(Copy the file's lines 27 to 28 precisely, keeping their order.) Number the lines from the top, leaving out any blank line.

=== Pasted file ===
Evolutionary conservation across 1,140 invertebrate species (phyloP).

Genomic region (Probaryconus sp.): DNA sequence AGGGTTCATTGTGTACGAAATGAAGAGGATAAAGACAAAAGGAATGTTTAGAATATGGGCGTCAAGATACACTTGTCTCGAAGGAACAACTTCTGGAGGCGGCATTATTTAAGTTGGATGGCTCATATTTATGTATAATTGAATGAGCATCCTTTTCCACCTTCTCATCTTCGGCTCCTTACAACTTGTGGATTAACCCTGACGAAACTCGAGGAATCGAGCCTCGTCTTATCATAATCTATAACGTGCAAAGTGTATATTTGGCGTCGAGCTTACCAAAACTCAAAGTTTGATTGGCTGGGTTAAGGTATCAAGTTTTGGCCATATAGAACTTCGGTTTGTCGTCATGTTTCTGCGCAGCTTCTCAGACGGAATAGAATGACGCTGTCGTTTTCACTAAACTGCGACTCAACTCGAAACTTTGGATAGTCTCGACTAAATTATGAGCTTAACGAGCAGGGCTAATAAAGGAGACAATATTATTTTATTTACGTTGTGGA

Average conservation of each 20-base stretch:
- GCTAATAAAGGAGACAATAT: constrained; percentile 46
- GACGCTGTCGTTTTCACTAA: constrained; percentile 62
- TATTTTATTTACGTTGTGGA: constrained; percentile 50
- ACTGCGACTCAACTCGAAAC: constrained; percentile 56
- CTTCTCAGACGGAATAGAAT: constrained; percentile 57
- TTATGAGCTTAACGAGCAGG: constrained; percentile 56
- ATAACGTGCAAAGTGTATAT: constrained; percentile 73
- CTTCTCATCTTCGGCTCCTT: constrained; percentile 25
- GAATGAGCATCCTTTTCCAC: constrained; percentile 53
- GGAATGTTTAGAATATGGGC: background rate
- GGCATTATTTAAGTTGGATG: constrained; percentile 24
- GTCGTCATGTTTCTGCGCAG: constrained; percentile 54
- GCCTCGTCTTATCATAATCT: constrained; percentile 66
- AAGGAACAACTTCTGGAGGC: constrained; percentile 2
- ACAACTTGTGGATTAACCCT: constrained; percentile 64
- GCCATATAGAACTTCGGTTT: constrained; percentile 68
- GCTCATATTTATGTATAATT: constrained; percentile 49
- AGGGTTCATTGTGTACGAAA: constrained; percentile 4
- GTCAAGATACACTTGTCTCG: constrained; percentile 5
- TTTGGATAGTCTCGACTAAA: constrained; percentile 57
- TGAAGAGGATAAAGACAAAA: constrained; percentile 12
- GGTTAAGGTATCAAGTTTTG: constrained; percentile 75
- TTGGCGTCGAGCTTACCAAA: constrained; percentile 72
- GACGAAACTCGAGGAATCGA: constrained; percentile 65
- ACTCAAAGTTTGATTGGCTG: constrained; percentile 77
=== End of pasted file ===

- GACGAAACTCGAGGAATCGA: constrained; percentile 65
- ACTCAAAGTTTGATTGGCTG: constrained; percentile 77